The Bell 407 reminds me of a Mercedes Sprinter van. It's a vehicle with amazing versatility that can be used for virtually any mission: ambulance, cargo, law enforcement, firefighting, military scout and gunship, offshore oil support, utility and, of course, executive transport. And it does it all with legendary durability and good economy, characteristics generally not associated with things with rotor blades that fly.
You can obtain a very nice used one for less than $1.5 million (new and nicely equipped they still cost less than $3 million) and for that you get a lot: a service ceiling of 17,900 feet (fully loaded); the ability to carry the pilot and up to six passengers (five in executive configuration) 251 nautical miles; a cabin that is eight inches wider than that in a Bell 206; respectable 128-knot cruise speed; and better fuel economy than some smaller single-engine turbine helicopters offer. The 407 also can be equipped for foul-weather flight under instrument flight rules (IFR).
Bell introduced the 407 in 1996 and more than 1,100 are currently in service. Over the years, strikingly little has been changed on the helicopter yet it continues to sell well, mainly because of its durability and the manufacturer's excellent product support. Fleet operators such as air-ambulance provider Air Methods and offshore-oil-service company PHI routinely fly this helicopter hard and it just seems to keep coming back for more. Using a driving analogy, from a pilot's point of view, you can beat on this thing like a pickup truck but it still handles like a sports car.
The 700-horsepower Rolls-Royce 250-C47 turboshaft engine has plenty of reserve power for getting out of tight spots. The 407 not only climbs higher than most other turbine singles, it also bests some twins. "As operators of the 407 know, we are very conservative with [statements about] the power of our aircraft," said Bell program manager Steve Mildenstein. In 2010 Bell began offering 407 operators a "Plus Power" supplemental type certificate that allows them to carry up to 400 pounds of additional useful load to tap "the full capability of the engine." In addition, Rolls-Royce is offering a "VIP" engine upgrade kit that also boosts power output. While "Plus Power" is largely a paperwork exercise, the Rolls kit does require replacement of certain components, typically during an engine overhaul. Another modification is in the works that would allow operators to replace the Rolls engine with a far more powerful one from Honeywell.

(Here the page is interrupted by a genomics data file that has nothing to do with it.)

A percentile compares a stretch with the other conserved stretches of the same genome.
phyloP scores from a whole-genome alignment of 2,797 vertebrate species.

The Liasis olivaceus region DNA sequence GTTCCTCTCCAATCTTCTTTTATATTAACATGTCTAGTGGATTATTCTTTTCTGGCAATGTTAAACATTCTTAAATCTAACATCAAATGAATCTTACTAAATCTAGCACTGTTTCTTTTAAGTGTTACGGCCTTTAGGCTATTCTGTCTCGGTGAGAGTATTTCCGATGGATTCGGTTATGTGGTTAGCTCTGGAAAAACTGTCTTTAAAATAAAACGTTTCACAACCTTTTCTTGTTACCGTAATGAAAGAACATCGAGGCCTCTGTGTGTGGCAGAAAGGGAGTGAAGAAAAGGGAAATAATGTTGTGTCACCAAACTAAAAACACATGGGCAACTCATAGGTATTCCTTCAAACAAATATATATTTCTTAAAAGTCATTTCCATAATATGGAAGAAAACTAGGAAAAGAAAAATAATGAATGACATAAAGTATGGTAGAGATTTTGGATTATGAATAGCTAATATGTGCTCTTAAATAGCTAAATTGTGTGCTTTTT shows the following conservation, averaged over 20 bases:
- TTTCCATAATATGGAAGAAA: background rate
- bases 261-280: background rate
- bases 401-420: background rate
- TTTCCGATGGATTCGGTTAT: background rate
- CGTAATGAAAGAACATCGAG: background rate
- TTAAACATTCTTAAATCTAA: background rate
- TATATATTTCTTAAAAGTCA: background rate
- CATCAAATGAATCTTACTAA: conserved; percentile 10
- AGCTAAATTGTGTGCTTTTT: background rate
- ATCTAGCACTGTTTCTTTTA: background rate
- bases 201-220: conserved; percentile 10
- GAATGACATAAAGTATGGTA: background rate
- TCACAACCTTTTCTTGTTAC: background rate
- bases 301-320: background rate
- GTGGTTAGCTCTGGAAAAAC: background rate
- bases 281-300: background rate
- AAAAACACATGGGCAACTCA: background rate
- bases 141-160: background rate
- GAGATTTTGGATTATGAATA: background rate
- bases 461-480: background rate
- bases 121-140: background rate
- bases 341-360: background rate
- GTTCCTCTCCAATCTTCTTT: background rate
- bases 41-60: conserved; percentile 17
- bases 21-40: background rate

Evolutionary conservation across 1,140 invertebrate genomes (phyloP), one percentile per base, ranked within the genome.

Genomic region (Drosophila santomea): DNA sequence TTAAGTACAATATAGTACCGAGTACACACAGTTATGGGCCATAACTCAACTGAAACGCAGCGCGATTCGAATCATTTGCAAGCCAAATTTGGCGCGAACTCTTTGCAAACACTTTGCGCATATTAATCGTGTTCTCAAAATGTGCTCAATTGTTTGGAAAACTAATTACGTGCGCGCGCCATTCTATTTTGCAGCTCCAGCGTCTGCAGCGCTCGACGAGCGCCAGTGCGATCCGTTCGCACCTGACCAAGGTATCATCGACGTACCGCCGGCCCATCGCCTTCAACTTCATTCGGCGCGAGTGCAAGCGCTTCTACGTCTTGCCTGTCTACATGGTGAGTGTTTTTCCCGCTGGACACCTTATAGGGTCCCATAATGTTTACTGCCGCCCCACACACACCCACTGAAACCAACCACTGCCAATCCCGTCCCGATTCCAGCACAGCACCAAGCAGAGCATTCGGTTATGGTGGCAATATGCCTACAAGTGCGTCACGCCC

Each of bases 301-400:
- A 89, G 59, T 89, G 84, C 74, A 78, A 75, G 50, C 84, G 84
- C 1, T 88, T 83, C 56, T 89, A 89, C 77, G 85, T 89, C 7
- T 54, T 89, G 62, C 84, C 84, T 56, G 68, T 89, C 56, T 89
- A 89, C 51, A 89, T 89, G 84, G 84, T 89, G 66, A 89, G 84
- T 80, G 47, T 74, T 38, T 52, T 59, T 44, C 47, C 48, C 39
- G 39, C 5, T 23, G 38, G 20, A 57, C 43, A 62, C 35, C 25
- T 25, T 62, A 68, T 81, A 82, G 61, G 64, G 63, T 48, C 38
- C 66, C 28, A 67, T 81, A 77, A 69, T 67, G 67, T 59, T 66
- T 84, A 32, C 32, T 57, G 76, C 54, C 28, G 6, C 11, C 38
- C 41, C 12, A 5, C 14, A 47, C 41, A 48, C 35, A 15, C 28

The stock 407 takes the basic fuselage of a stretched Bell JetRanger called the 206L4, widens it, and mates it to an all-composite, four-bladed main rotor system similar to the one Bell developed for the Army's OH-58D Kiowa Warrior scout/attack helicopter. The rotor disc diameter is 35 feet. The 407 will fit into a standard small aircraft hangar–barely. The 407 also gets a carbon fiber tailboom that is lightweight and robust. The addition of two more rotor blades allows the 407 to climb higher and haul more than the two-bladed 206L4 and provide a smoother ride. They also add to the maintenance requirements and direct operating costs of the helicopter. In addition to the wider cabin, the passenger windows are more than one-third larger than on the standard five-seat 206.
The extra eight inches of cabin width in the 407 yield 54.8 inches across. Compared with the 206, that makes a big difference, providing enough room to enable the helicopter to be used for medevac operations and to accommodate larger pilots and passengers. Last year I had the opportunity to fly in a 407 after having had experience in a 206 and the space increase was welcome and noticeable. The 407's cabin still is not as wide as that on a Eurocopter AStar (65 inches), but for most applications it is good enough.
What still is not good enough on the 407 is the baggage space at a mere 16 cubic feet–basically a small cube suitable for computer, small duffel and rollaway bags.
Because so few changes have been made to factory 407s over the years, most of the used ships out there have been highly modified to accommodate owners' individual tastes and missions. For years, Mildenstein admits, Bell dropped the ball when it came to incremental product improvement from the factory. However, aftermarket completion centers were more than willing to take up the slack.
For used-helicopter buyers, the biggest upgrade item is modern, glass-panel avionics. A variety of companies provide and install these components. Jim Darr, operations manager of United Rotorcraft Solutions (URS) in Decatur, Texas, said that lately his customers are gravitating to the Garmin G500H system and related components such as traffic and terrain-avoidance systems, satellite weather and multifunction display. Darr noted that you can install a well-provisioned G500H in a 407 for around $83,000. URS also provides glass-panel retrofit solutions from Chelton, Sagem and other manufacturers.
Buyers of used 407s may be interested in other items as well, such as new paint and executive interior, pop-out emergency floats and air conditioning. Together these items will ring the register at around $140,000. A typical executive interior consists of four facing club seats with the usual cabinetry and cup-holder conveniences. Darr said some of his customers also are opting for in-flight entertainment systems. However, the 407 is essentially a two-hour helicopter and most flights are far shorter than that. Odds are, if you start a movie, you'll miss the ending.
But you will remember the flight. For multi-mission capability at a reasonable price, the 407 is hard to beat.